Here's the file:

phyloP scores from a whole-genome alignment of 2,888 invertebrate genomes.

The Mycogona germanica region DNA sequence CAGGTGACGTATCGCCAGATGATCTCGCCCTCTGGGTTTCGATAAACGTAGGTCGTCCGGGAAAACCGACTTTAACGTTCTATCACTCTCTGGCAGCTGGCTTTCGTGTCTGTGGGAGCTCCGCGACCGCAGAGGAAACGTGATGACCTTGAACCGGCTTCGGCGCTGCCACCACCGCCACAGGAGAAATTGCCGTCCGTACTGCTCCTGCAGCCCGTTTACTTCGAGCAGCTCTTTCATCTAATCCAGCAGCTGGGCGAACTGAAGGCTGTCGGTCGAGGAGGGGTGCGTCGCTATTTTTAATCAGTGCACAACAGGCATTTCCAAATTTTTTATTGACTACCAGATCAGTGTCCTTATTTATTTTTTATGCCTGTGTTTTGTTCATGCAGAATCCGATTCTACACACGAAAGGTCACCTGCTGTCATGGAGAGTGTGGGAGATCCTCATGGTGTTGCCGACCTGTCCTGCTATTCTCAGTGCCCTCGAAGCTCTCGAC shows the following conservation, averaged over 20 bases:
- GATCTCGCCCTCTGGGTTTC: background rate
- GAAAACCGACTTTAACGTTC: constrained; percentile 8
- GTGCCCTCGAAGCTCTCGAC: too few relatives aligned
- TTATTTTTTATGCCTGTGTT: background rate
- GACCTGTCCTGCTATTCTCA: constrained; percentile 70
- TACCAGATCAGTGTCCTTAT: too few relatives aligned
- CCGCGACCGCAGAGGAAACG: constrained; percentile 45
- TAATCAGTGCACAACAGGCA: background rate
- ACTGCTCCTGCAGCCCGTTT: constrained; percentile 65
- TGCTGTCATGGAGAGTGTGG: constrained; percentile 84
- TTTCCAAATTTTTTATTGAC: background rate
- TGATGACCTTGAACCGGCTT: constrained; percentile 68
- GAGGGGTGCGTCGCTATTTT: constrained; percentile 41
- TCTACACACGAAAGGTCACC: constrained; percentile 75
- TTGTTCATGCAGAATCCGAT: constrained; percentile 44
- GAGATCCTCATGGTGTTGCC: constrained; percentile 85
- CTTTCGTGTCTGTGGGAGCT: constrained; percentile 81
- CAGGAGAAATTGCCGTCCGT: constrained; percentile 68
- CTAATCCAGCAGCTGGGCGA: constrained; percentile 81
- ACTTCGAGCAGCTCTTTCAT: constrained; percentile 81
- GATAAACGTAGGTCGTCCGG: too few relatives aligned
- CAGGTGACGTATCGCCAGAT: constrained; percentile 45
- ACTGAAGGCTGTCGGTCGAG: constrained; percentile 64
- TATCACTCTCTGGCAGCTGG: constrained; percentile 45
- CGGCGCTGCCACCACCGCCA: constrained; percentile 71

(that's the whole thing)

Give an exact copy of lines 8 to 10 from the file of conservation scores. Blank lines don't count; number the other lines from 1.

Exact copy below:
- TACCAGATCAGTGTCCTTAT: too few relatives aligned
- CCGCGACCGCAGAGGAAACG: constrained; percentile 45
- TAATCAGTGCACAACAGGCA: background rate